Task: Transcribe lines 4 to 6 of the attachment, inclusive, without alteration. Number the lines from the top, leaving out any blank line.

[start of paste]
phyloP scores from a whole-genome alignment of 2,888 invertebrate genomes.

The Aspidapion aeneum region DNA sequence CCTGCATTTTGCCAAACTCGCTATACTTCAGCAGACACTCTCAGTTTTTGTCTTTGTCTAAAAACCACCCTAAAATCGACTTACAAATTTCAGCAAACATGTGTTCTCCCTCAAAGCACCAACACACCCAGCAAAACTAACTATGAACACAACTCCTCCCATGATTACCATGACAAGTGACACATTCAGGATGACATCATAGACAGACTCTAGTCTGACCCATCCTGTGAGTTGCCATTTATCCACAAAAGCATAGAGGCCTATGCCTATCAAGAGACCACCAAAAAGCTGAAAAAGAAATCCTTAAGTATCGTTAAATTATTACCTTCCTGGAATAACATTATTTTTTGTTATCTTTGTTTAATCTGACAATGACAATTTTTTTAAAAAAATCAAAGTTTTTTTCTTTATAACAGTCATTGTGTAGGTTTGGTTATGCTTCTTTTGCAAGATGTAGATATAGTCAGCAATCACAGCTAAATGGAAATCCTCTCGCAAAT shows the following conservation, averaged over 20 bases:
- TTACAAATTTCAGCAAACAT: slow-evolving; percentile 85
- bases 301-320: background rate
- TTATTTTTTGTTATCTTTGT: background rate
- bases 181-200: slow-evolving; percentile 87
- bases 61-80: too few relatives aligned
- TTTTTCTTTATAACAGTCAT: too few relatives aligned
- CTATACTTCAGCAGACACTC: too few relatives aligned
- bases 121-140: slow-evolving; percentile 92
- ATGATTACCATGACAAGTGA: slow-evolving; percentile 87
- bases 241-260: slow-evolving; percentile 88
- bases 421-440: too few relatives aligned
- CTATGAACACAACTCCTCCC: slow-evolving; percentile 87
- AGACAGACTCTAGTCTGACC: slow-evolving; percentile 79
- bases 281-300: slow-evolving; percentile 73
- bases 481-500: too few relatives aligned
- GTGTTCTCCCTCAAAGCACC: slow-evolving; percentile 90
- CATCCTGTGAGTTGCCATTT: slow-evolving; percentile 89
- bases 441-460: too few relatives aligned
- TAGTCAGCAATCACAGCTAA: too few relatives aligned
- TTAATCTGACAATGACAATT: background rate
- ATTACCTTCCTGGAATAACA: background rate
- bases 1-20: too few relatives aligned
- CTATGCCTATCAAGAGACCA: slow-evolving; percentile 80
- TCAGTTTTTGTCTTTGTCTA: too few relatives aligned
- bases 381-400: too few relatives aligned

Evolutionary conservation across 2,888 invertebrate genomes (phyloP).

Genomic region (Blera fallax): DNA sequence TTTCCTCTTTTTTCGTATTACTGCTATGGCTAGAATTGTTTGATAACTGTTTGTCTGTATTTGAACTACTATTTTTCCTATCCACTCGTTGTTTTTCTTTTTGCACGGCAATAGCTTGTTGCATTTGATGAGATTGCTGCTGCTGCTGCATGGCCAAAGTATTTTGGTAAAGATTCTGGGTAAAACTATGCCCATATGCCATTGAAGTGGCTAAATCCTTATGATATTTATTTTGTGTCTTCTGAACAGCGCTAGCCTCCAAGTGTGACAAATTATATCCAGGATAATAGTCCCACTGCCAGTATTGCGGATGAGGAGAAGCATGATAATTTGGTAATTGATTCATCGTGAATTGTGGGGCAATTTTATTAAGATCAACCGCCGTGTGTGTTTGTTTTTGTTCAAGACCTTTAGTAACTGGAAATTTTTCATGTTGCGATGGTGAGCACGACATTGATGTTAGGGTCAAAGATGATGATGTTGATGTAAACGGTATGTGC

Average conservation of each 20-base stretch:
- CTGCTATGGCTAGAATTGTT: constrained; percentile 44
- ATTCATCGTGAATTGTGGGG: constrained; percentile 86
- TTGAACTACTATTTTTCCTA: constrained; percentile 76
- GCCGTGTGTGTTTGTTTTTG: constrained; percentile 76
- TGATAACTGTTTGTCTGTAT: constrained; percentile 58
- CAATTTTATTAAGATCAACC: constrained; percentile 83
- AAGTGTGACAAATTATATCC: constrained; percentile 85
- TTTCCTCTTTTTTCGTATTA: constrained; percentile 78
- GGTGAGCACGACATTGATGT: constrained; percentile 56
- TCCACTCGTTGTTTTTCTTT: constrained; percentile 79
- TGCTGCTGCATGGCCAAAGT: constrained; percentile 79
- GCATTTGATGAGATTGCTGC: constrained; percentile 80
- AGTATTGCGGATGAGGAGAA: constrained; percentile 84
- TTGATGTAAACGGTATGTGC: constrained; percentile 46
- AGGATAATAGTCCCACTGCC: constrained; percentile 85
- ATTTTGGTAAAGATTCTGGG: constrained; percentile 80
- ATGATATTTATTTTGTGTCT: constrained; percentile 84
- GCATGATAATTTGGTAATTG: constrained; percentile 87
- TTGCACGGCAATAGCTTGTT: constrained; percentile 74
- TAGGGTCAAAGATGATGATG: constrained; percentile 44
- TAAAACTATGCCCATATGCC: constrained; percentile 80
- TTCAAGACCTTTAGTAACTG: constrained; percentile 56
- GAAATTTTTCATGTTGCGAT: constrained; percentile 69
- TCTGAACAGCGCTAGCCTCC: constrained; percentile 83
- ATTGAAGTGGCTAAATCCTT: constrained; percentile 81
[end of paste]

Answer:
- bases 301-320: background rate
- TTATTTTTTGTTATCTTTGT: background rate
- bases 181-200: slow-evolving; percentile 87